On Leading During the COVID-19 Crisis

blog pic Breanna

I remember this moment so vividly: it was February 4th and we were having our first board meeting of the year for The Good Samaritan Health Center. Before the official business began a few of us were chatting casually about the coronavirus. The first case in the United States had been confirmed less than two weeks prior. One mother in the room who had a child at home with a fever and dry cough nervously asked one of the doctors if she should worry about COVID-19. He said absolutely not, and we all agreed it was not something anyone should worry much about. We transitioned to the important agenda items and COVID-19 faded into the background.

Less than a month later, on March 3rd, I was reading articles about how the threat of COVID-19 was impacting the world of dentistry, and how we might need to adapt our protocols. We made some early changes, which seemed super conservative at the time, but in hindsight I am so glad we acted quickly. As Dr. Fauci has commented, “If it looks like you’re overreacting, you’re probably doing the right thing.”

Not long afterward on March 12th it was announced that Atlanta Public Schools, City Schools of Decatur, DeKalb County, Cobb County and Marietta City School districts were closed as of the following Monday. I had finished a long day at the clinic and was heading home, already drafting an all-staff email in my head in anticipation of childcare concerns that were now on everyone’s mind, including my own.

The weeks that followed came fast and furious. There was no gradual lead up or warning. One night I went to bed as normal, and the next morning I woke up in crisis leadership mode. It felt like everything changed overnight. All the things had to be attended to: we had to analyze data and make big decisions in the face of uncertainty. We had to establish new protocols and completely rework our care delivery model. We had to coordinate personalized plans for each staff member based on how their own world was changing. There were endless emails, new policies, website overhauls, grant applications, and tracking the news cycle morning to night. I’m proud of how my team and my organization responded. Never have I been so honored to work for Good Sam.

But the truth is that whether you are leading or following in this COVID-19 crisis, it takes a serious toll on you. My life before COVID-19 was crazy busy, there was no “adding a global pandemic” on top of that without some major changes. In case they help anyone else who is reeling from the suddenness of an unprecedented new normal, I will share how I am walking through this storm.

1) I stopped drinking.

Some people may stop reading right there- and if you did I would totally understand. I love drinking, and in normal times I drink in moderation and it is a ritual of celebration. However, as my stress and worry related to COVID-19 increased, I found myself drinking to calm down and drinking too much. The night I almost finished a bottle of Prosecco on my own was it. I was reminded of the scripture in 1 Peter 5:8 to “be sober and alert” and that sometimes life calls for sobering up. Right now I need my mood, sleep, and energy to be all they can be. Further, as long as the number of cases and deaths keep rising in Georgia, most rapidly in the county where I live and my clinic is located, I don’t feel much for celebrating. For right now, drinking will have to wait.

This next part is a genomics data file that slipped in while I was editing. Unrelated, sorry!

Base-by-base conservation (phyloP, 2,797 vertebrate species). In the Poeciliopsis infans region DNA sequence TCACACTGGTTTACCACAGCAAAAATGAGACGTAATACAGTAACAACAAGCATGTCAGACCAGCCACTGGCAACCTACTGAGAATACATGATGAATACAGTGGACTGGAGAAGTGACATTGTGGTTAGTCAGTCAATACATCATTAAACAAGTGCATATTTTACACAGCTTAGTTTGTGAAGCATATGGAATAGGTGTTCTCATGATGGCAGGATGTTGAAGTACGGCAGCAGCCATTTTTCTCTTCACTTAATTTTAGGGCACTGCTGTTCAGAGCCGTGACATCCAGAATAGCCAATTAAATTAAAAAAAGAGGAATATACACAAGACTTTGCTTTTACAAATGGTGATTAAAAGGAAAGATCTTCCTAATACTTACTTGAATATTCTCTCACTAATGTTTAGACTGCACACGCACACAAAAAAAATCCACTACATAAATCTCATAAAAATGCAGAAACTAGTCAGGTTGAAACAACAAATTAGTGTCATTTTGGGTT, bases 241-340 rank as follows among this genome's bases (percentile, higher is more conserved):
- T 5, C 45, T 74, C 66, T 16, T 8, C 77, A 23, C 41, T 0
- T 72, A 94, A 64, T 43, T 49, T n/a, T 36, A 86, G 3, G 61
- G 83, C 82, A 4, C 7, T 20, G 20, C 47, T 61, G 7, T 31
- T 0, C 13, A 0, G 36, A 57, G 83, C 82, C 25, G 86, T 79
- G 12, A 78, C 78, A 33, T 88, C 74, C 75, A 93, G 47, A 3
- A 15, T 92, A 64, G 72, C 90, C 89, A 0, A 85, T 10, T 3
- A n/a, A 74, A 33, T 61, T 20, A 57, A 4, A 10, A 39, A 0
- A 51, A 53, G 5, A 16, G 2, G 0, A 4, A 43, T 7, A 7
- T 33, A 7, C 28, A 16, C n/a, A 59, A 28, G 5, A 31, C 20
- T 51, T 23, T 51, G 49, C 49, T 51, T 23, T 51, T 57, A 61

2) I started taking better care of my health.

I’ve spent a lot of time communicating with my staff about taking proactive care of their health. We created “self care” gift bags filled with symbolic items representing the importance of sleep, building your immune system, eating healthy, taking breaks, washing hands, exercising, staying centered, and finding time for moments of joy and gratitude. I realized I needed to model this myself. Perhaps more than any other season in my time as a leader, I’m paying attention to my health. It turns out, all of these basic matters of self doctoring are protective against illness. Another happy and unexpected byproduct is that I’ve been more focused and productive in my work. It’s a lesson I learn over and over again, but taking care of myself helps me take care of others more effectively.

3) I took a break from business school.

It didn’t take long into the new reality of having two full-time working parents at home with two young children that needed to be home-schooled to realize something had to give. I had to look myself in the mirror and admit that I couldn’t do it all. If I tried, something or someone important was bound to suffer. I had long ago made a list of my life priorities which ranked family and work above business school. While I was loving my program and learning a great deal (much of my coursework I am applying right now!) I asked my professors and teammates if I could step back. Turns out, they have been awesome about it and one of my professors even made a donation to my clinic. With the time freed up from this decision I’m able to focus every day on answering the question, “What else can I do today to help Good Sam be as effective as we can be for patients and our surrounding community during the COVID-19 pandemic?” It’s still a 7-day a week job, but I’m singularly focused.

4) I look around my life and declare what’s right.